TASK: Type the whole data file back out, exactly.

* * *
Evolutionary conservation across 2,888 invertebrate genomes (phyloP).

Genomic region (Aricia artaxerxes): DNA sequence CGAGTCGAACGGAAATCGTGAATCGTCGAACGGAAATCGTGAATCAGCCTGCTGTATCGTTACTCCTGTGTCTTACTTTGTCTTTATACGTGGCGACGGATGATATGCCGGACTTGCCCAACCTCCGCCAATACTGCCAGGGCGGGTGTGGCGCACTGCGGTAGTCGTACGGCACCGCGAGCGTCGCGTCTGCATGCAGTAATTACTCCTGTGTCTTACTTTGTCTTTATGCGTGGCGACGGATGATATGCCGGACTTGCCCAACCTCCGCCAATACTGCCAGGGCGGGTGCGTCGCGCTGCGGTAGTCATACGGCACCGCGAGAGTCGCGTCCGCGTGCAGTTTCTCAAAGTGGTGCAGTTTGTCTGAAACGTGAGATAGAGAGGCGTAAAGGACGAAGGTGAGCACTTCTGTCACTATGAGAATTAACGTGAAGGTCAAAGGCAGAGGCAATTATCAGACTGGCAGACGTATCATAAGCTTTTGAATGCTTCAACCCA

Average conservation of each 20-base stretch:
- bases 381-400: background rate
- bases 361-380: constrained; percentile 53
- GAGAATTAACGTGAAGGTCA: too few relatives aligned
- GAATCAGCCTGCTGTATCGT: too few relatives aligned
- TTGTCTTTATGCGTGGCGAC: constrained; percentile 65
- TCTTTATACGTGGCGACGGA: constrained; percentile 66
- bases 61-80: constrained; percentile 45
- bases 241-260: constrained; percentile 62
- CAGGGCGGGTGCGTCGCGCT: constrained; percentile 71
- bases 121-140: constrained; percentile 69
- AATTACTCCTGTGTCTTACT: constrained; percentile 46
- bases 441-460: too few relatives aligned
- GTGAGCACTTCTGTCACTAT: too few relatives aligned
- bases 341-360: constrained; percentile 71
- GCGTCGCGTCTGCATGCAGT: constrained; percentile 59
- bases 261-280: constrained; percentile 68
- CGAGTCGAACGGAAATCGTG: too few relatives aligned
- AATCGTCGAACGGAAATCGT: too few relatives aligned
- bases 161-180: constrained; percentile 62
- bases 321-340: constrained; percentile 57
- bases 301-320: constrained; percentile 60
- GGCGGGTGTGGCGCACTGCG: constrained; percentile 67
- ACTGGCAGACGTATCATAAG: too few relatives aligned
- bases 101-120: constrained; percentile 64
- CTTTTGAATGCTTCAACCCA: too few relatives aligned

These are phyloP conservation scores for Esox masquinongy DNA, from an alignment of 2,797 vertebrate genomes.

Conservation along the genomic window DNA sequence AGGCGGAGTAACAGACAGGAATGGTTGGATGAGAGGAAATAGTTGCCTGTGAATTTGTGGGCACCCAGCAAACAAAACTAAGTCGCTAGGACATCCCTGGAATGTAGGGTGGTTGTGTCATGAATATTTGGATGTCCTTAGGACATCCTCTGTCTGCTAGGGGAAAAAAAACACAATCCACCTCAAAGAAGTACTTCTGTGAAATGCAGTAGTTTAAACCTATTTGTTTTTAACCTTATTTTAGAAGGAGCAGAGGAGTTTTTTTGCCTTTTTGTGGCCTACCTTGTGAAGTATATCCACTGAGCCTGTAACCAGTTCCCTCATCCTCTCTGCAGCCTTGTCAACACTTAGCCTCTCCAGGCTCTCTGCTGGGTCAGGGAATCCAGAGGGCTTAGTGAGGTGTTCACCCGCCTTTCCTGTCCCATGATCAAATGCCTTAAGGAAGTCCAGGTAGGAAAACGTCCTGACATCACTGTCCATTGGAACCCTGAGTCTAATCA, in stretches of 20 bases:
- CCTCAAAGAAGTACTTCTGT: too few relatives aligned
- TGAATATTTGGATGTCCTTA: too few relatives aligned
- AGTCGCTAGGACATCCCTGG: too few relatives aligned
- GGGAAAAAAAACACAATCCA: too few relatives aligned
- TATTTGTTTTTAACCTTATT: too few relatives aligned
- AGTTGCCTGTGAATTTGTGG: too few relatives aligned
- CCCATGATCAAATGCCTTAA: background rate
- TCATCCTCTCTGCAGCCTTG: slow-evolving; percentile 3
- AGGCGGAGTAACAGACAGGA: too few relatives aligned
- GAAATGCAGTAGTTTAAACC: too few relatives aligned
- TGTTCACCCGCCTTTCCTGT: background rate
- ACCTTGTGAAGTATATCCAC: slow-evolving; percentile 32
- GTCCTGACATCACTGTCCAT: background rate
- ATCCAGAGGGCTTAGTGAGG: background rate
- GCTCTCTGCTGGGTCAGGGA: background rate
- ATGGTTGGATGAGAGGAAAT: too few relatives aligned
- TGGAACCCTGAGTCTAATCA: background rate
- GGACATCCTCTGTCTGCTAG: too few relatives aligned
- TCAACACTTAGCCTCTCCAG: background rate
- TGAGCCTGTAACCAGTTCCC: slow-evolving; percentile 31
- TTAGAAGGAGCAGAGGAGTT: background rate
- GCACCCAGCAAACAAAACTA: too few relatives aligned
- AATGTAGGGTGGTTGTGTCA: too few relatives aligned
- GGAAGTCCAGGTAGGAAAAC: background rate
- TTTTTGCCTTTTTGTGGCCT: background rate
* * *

Evolutionary conservation across 2,888 invertebrate genomes (phyloP).

Genomic region (Aricia artaxerxes): DNA sequence CGAGTCGAACGGAAATCGTGAATCGTCGAACGGAAATCGTGAATCAGCCTGCTGTATCGTTACTCCTGTGTCTTACTTTGTCTTTATACGTGGCGACGGATGATATGCCGGACTTGCCCAACCTCCGCCAATACTGCCAGGGCGGGTGTGGCGCACTGCGGTAGTCGTACGGCACCGCGAGCGTCGCGTCTGCATGCAGTAATTACTCCTGTGTCTTACTTTGTCTTTATGCGTGGCGACGGATGATATGCCGGACTTGCCCAACCTCCGCCAATACTGCCAGGGCGGGTGCGTCGCGCTGCGGTAGTCATACGGCACCGCGAGAGTCGCGTCCGCGTGCAGTTTCTCAAAGTGGTGCAGTTTGTCTGAAACGTGAGATAGAGAGGCGTAAAGGACGAAGGTGAGCACTTCTGTCACTATGAGAATTAACGTGAAGGTCAAAGGCAGAGGCAATTATCAGACTGGCAGACGTATCATAAGCTTTTGAATGCTTCAACCCA

Average conservation of each 20-base stretch:
- bases 381-400: background rate
- bases 361-380: constrained; percentile 53
- GAGAATTAACGTGAAGGTCA: too few relatives aligned
- GAATCAGCCTGCTGTATCGT: too few relatives aligned
- TTGTCTTTATGCGTGGCGAC: constrained; percentile 65
- TCTTTATACGTGGCGACGGA: constrained; percentile 66
- bases 61-80: constrained; percentile 45
- bases 241-260: constrained; percentile 62
- CAGGGCGGGTGCGTCGCGCT: constrained; percentile 71
- bases 121-140: constrained; percentile 69
- AATTACTCCTGTGTCTTACT: constrained; percentile 46
- bases 441-460: too few relatives aligned
- GTGAGCACTTCTGTCACTAT: too few relatives aligned
- bases 341-360: constrained; percentile 71
- GCGTCGCGTCTGCATGCAGT: constrained; percentile 59
- bases 261-280: constrained; percentile 68
- CGAGTCGAACGGAAATCGTG: too few relatives aligned
- AATCGTCGAACGGAAATCGT: too few relatives aligned
- bases 161-180: constrained; percentile 62
- bases 321-340: constrained; percentile 57
- bases 301-320: constrained; percentile 60
- GGCGGGTGTGGCGCACTGCG: constrained; percentile 67
- ACTGGCAGACGTATCATAAG: too few relatives aligned
- bases 101-120: constrained; percentile 64
- CTTTTGAATGCTTCAACCCA: too few relatives aligned

These are phyloP conservation scores for Esox masquinongy DNA, from an alignment of 2,797 vertebrate genomes.

Conservation along the genomic window DNA sequence AGGCGGAGTAACAGACAGGAATGGTTGGATGAGAGGAAATAGTTGCCTGTGAATTTGTGGGCACCCAGCAAACAAAACTAAGTCGCTAGGACATCCCTGGAATGTAGGGTGGTTGTGTCATGAATATTTGGATGTCCTTAGGACATCCTCTGTCTGCTAGGGGAAAAAAAACACAATCCACCTCAAAGAAGTACTTCTGTGAAATGCAGTAGTTTAAACCTATTTGTTTTTAACCTTATTTTAGAAGGAGCAGAGGAGTTTTTTTGCCTTTTTGTGGCCTACCTTGTGAAGTATATCCACTGAGCCTGTAACCAGTTCCCTCATCCTCTCTGCAGCCTTGTCAACACTTAGCCTCTCCAGGCTCTCTGCTGGGTCAGGGAATCCAGAGGGCTTAGTGAGGTGTTCACCCGCCTTTCCTGTCCCATGATCAAATGCCTTAAGGAAGTCCAGGTAGGAAAACGTCCTGACATCACTGTCCATTGGAACCCTGAGTCTAATCA, in stretches of 20 bases:
- CCTCAAAGAAGTACTTCTGT: too few relatives aligned
- TGAATATTTGGATGTCCTTA: too few relatives aligned
- AGTCGCTAGGACATCCCTGG: too few relatives aligned
- GGGAAAAAAAACACAATCCA: too few relatives aligned
- TATTTGTTTTTAACCTTATT: too few relatives aligned
- AGTTGCCTGTGAATTTGTGG: too few relatives aligned
- CCCATGATCAAATGCCTTAA: background rate
- TCATCCTCTCTGCAGCCTTG: slow-evolving; percentile 3
- AGGCGGAGTAACAGACAGGA: too few relatives aligned
- GAAATGCAGTAGTTTAAACC: too few relatives aligned
- TGTTCACCCGCCTTTCCTGT: background rate
- ACCTTGTGAAGTATATCCAC: slow-evolving; percentile 32
- GTCCTGACATCACTGTCCAT: background rate
- ATCCAGAGGGCTTAGTGAGG: background rate
- GCTCTCTGCTGGGTCAGGGA: background rate
- ATGGTTGGATGAGAGGAAAT: too few relatives aligned
- TGGAACCCTGAGTCTAATCA: background rate
- GGACATCCTCTGTCTGCTAG: too few relatives aligned
- TCAACACTTAGCCTCTCCAG: background rate
- TGAGCCTGTAACCAGTTCCC: slow-evolving; percentile 31
- TTAGAAGGAGCAGAGGAGTT: background rate
- GCACCCAGCAAACAAAACTA: too few relatives aligned
- AATGTAGGGTGGTTGTGTCA: too few relatives aligned
- GGAAGTCCAGGTAGGAAAAC: background rate
- TTTTTGCCTTTTTGTGGCCT: background rate